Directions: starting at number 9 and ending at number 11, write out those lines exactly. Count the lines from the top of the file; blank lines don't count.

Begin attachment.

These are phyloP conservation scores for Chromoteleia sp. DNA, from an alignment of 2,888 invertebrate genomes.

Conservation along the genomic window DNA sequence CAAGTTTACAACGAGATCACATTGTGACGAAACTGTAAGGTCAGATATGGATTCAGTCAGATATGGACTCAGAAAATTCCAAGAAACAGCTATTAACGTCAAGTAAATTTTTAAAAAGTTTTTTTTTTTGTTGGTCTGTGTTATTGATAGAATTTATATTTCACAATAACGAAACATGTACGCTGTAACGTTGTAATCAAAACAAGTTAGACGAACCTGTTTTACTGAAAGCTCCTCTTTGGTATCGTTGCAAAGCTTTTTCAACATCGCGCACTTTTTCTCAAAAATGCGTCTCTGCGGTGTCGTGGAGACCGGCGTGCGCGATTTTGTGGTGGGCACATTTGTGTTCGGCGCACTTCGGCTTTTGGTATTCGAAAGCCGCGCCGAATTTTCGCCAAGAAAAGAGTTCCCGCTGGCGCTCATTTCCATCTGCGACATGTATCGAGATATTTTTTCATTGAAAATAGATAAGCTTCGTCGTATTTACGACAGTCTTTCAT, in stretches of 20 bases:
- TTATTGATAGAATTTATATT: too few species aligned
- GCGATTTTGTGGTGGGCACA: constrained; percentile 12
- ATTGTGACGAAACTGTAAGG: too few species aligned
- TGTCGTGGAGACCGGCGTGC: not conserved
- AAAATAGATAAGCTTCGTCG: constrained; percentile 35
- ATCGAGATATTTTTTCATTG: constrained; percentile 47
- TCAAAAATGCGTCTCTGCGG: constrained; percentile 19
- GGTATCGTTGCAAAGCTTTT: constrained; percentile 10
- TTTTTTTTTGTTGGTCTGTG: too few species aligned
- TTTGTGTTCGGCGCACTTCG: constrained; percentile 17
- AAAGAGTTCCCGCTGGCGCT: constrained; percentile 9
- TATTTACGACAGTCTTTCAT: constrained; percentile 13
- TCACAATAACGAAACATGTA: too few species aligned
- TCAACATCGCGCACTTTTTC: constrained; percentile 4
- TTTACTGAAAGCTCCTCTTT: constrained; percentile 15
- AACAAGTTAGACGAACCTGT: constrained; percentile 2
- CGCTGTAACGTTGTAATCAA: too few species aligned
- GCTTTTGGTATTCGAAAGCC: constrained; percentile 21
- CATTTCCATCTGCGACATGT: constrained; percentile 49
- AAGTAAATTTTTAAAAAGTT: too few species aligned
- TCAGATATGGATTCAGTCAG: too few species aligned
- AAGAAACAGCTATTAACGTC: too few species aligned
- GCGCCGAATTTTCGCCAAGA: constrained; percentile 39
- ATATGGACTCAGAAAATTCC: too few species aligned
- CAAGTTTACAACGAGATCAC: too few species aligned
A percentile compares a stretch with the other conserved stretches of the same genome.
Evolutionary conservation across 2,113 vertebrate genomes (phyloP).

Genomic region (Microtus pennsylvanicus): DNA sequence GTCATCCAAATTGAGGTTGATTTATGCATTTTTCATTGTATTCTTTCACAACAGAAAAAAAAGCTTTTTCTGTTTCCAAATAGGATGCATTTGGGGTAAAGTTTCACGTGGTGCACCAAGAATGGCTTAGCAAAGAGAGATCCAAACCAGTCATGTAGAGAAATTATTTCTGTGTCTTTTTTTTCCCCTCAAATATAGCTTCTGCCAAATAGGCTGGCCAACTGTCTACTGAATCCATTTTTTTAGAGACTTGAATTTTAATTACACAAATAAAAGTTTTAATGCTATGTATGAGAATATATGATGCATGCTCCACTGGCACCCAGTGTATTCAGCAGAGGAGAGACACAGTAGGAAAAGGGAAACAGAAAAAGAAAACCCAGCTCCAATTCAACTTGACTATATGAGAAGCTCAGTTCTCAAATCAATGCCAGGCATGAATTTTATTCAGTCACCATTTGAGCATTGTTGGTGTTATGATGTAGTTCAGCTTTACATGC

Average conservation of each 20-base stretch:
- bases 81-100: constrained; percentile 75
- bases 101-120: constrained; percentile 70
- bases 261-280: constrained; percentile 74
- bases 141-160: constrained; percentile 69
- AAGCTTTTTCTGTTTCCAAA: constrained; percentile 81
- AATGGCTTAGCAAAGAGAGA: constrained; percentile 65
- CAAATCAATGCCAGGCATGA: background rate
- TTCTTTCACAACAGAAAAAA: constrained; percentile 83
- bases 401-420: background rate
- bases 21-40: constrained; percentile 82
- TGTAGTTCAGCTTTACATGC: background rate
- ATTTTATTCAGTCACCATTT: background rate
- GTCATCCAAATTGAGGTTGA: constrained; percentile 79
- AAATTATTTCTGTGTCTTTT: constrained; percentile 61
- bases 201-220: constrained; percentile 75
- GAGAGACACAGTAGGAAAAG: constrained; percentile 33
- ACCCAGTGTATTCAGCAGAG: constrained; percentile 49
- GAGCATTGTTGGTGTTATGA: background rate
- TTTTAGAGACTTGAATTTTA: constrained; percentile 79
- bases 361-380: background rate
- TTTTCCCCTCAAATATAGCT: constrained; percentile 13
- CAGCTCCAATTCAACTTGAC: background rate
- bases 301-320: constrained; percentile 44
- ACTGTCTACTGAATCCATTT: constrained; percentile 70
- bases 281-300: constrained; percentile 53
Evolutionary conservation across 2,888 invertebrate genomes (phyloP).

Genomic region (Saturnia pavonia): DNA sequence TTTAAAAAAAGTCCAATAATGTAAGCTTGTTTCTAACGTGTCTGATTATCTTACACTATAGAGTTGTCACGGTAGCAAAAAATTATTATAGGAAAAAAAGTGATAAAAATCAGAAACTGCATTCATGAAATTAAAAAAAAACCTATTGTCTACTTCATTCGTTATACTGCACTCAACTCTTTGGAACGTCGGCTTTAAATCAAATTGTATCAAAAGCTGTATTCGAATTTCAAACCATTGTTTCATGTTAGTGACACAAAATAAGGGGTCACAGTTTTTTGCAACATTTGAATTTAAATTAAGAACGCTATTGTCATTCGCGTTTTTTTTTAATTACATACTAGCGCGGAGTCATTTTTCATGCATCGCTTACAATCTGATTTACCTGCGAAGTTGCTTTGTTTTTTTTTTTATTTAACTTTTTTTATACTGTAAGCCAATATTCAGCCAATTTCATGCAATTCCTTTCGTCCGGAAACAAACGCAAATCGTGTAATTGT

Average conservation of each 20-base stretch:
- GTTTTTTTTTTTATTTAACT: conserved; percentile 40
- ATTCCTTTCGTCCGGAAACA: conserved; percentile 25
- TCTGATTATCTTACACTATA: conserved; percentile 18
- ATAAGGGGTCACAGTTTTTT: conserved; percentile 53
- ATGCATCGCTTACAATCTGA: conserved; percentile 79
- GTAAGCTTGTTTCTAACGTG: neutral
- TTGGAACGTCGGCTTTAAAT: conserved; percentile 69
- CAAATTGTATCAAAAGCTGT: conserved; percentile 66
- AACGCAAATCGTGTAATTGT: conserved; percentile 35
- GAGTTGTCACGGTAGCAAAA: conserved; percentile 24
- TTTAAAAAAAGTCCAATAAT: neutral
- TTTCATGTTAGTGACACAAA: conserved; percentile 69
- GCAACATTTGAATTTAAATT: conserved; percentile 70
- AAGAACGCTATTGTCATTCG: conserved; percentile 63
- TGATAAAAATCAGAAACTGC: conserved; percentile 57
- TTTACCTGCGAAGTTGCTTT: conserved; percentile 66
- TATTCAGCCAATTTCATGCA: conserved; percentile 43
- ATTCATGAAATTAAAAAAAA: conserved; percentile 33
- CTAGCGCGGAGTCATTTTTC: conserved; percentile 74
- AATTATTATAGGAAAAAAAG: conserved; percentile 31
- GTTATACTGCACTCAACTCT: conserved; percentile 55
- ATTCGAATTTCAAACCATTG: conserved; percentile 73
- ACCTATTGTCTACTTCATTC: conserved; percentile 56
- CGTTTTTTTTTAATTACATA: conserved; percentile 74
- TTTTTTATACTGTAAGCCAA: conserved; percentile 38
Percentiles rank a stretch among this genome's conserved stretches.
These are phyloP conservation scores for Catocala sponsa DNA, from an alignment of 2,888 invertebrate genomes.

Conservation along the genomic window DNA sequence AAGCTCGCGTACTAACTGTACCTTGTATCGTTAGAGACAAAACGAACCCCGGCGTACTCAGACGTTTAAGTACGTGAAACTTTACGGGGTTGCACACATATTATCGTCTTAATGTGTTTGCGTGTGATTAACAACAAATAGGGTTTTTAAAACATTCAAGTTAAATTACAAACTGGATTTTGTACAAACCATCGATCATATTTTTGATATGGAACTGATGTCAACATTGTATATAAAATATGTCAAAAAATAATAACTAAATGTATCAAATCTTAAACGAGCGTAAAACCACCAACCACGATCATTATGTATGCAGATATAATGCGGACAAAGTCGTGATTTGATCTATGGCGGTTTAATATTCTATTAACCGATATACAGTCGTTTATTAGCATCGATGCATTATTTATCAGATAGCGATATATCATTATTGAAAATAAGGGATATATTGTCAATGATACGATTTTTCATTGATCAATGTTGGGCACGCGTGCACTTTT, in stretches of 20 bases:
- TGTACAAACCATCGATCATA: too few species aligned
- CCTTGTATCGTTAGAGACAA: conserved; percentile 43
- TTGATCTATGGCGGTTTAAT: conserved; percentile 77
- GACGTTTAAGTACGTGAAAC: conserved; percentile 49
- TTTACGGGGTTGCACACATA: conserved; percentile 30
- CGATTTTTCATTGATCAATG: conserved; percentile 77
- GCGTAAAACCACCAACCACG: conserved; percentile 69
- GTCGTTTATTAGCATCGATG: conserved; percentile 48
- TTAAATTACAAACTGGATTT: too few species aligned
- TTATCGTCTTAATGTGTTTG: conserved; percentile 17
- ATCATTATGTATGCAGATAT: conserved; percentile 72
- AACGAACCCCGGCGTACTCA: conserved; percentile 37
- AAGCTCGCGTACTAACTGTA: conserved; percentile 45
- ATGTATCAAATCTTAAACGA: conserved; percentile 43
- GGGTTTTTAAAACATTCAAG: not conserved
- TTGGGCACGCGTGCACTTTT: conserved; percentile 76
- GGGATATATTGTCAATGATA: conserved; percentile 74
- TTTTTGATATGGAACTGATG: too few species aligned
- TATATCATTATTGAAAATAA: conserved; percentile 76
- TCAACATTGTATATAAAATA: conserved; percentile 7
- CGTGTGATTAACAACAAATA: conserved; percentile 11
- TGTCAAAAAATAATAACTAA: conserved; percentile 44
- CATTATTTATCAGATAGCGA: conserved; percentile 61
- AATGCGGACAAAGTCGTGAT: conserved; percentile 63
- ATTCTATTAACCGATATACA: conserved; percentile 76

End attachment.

- TCAAAAATGCGTCTCTGCGG: constrained; percentile 19
- GGTATCGTTGCAAAGCTTTT: constrained; percentile 10
- TTTTTTTTTGTTGGTCTGTG: too few species aligned